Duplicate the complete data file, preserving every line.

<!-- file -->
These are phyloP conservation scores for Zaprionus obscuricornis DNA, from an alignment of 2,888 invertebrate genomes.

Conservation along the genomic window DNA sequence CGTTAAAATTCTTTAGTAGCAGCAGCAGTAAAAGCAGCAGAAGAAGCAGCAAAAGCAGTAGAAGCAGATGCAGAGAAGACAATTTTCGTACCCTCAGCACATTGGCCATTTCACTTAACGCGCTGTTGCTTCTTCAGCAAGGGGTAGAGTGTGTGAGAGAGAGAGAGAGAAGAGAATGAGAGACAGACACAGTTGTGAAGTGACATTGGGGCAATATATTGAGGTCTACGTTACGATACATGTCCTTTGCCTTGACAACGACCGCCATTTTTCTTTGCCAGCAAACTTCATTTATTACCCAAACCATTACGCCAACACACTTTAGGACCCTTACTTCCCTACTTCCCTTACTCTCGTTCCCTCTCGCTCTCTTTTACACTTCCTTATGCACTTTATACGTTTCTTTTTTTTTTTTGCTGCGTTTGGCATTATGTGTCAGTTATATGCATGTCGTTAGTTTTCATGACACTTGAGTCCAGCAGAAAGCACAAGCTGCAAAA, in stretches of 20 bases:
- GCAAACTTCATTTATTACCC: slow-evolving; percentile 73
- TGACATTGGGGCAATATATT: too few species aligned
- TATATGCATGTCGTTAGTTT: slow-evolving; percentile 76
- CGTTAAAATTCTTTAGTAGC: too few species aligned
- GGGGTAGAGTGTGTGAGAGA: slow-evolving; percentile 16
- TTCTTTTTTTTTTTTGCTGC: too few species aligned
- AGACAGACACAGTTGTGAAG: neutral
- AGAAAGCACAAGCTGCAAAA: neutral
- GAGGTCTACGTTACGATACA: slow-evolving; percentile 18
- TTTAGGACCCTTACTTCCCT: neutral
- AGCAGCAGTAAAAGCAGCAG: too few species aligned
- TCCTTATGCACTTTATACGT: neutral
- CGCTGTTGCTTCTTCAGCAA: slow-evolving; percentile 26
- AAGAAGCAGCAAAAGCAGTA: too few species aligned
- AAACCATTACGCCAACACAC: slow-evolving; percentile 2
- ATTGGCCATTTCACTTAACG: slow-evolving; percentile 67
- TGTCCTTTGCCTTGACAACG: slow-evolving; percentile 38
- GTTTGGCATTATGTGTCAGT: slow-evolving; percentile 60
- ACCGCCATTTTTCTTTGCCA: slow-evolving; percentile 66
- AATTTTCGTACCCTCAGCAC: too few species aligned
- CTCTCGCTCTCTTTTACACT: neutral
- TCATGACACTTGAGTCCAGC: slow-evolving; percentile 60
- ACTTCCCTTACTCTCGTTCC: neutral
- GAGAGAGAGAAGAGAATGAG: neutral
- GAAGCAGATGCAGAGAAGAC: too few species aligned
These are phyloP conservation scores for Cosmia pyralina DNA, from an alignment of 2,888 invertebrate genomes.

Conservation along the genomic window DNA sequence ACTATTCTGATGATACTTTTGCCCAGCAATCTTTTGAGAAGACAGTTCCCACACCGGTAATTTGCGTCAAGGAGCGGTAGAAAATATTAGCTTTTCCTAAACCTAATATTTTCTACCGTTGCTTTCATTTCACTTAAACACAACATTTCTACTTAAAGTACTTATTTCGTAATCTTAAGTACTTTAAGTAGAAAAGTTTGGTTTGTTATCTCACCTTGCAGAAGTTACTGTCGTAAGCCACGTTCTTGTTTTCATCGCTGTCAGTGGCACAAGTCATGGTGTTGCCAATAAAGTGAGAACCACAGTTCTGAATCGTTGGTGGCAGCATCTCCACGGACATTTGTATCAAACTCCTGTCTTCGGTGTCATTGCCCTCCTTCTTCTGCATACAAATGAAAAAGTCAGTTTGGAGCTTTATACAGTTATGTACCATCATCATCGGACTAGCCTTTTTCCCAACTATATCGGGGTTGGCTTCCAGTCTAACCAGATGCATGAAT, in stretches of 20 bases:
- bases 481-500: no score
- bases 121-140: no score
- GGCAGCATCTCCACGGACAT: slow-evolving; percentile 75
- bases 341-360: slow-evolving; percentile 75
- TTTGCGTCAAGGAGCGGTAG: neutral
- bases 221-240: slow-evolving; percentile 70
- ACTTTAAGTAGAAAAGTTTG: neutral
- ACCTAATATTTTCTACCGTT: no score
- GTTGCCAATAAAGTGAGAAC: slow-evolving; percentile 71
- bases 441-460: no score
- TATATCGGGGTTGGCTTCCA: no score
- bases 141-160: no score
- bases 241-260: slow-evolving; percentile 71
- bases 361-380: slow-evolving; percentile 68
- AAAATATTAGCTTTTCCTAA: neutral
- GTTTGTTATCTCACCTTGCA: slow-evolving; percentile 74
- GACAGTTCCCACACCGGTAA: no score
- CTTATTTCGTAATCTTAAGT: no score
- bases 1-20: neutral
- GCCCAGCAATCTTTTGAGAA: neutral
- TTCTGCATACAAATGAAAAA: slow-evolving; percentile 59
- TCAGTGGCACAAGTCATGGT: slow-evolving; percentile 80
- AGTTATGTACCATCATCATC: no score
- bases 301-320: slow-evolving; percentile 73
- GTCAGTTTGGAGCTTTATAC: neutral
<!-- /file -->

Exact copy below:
These are phyloP conservation scores for Zaprionus obscuricornis DNA, from an alignment of 2,888 invertebrate genomes.

Conservation along the genomic window DNA sequence CGTTAAAATTCTTTAGTAGCAGCAGCAGTAAAAGCAGCAGAAGAAGCAGCAAAAGCAGTAGAAGCAGATGCAGAGAAGACAATTTTCGTACCCTCAGCACATTGGCCATTTCACTTAACGCGCTGTTGCTTCTTCAGCAAGGGGTAGAGTGTGTGAGAGAGAGAGAGAGAAGAGAATGAGAGACAGACACAGTTGTGAAGTGACATTGGGGCAATATATTGAGGTCTACGTTACGATACATGTCCTTTGCCTTGACAACGACCGCCATTTTTCTTTGCCAGCAAACTTCATTTATTACCCAAACCATTACGCCAACACACTTTAGGACCCTTACTTCCCTACTTCCCTTACTCTCGTTCCCTCTCGCTCTCTTTTACACTTCCTTATGCACTTTATACGTTTCTTTTTTTTTTTTGCTGCGTTTGGCATTATGTGTCAGTTATATGCATGTCGTTAGTTTTCATGACACTTGAGTCCAGCAGAAAGCACAAGCTGCAAAA, in stretches of 20 bases:
- GCAAACTTCATTTATTACCC: slow-evolving; percentile 73
- TGACATTGGGGCAATATATT: too few species aligned
- TATATGCATGTCGTTAGTTT: slow-evolving; percentile 76
- CGTTAAAATTCTTTAGTAGC: too few species aligned
- GGGGTAGAGTGTGTGAGAGA: slow-evolving; percentile 16
- TTCTTTTTTTTTTTTGCTGC: too few species aligned
- AGACAGACACAGTTGTGAAG: neutral
- AGAAAGCACAAGCTGCAAAA: neutral
- GAGGTCTACGTTACGATACA: slow-evolving; percentile 18
- TTTAGGACCCTTACTTCCCT: neutral
- AGCAGCAGTAAAAGCAGCAG: too few species aligned
- TCCTTATGCACTTTATACGT: neutral
- CGCTGTTGCTTCTTCAGCAA: slow-evolving; percentile 26
- AAGAAGCAGCAAAAGCAGTA: too few species aligned
- AAACCATTACGCCAACACAC: slow-evolving; percentile 2
- ATTGGCCATTTCACTTAACG: slow-evolving; percentile 67
- TGTCCTTTGCCTTGACAACG: slow-evolving; percentile 38
- GTTTGGCATTATGTGTCAGT: slow-evolving; percentile 60
- ACCGCCATTTTTCTTTGCCA: slow-evolving; percentile 66
- AATTTTCGTACCCTCAGCAC: too few species aligned
- CTCTCGCTCTCTTTTACACT: neutral
- TCATGACACTTGAGTCCAGC: slow-evolving; percentile 60
- ACTTCCCTTACTCTCGTTCC: neutral
- GAGAGAGAGAAGAGAATGAG: neutral
- GAAGCAGATGCAGAGAAGAC: too few species aligned
These are phyloP conservation scores for Cosmia pyralina DNA, from an alignment of 2,888 invertebrate genomes.

Conservation along the genomic window DNA sequence ACTATTCTGATGATACTTTTGCCCAGCAATCTTTTGAGAAGACAGTTCCCACACCGGTAATTTGCGTCAAGGAGCGGTAGAAAATATTAGCTTTTCCTAAACCTAATATTTTCTACCGTTGCTTTCATTTCACTTAAACACAACATTTCTACTTAAAGTACTTATTTCGTAATCTTAAGTACTTTAAGTAGAAAAGTTTGGTTTGTTATCTCACCTTGCAGAAGTTACTGTCGTAAGCCACGTTCTTGTTTTCATCGCTGTCAGTGGCACAAGTCATGGTGTTGCCAATAAAGTGAGAACCACAGTTCTGAATCGTTGGTGGCAGCATCTCCACGGACATTTGTATCAAACTCCTGTCTTCGGTGTCATTGCCCTCCTTCTTCTGCATACAAATGAAAAAGTCAGTTTGGAGCTTTATACAGTTATGTACCATCATCATCGGACTAGCCTTTTTCCCAACTATATCGGGGTTGGCTTCCAGTCTAACCAGATGCATGAAT, in stretches of 20 bases:
- bases 481-500: no score
- bases 121-140: no score
- GGCAGCATCTCCACGGACAT: slow-evolving; percentile 75
- bases 341-360: slow-evolving; percentile 75
- TTTGCGTCAAGGAGCGGTAG: neutral
- bases 221-240: slow-evolving; percentile 70
- ACTTTAAGTAGAAAAGTTTG: neutral
- ACCTAATATTTTCTACCGTT: no score
- GTTGCCAATAAAGTGAGAAC: slow-evolving; percentile 71
- bases 441-460: no score
- TATATCGGGGTTGGCTTCCA: no score
- bases 141-160: no score
- bases 241-260: slow-evolving; percentile 71
- bases 361-380: slow-evolving; percentile 68
- AAAATATTAGCTTTTCCTAA: neutral
- GTTTGTTATCTCACCTTGCA: slow-evolving; percentile 74
- GACAGTTCCCACACCGGTAA: no score
- CTTATTTCGTAATCTTAAGT: no score
- bases 1-20: neutral
- GCCCAGCAATCTTTTGAGAA: neutral
- TTCTGCATACAAATGAAAAA: slow-evolving; percentile 59
- TCAGTGGCACAAGTCATGGT: slow-evolving; percentile 80
- AGTTATGTACCATCATCATC: no score
- bases 301-320: slow-evolving; percentile 73
- GTCAGTTTGGAGCTTTATAC: neutral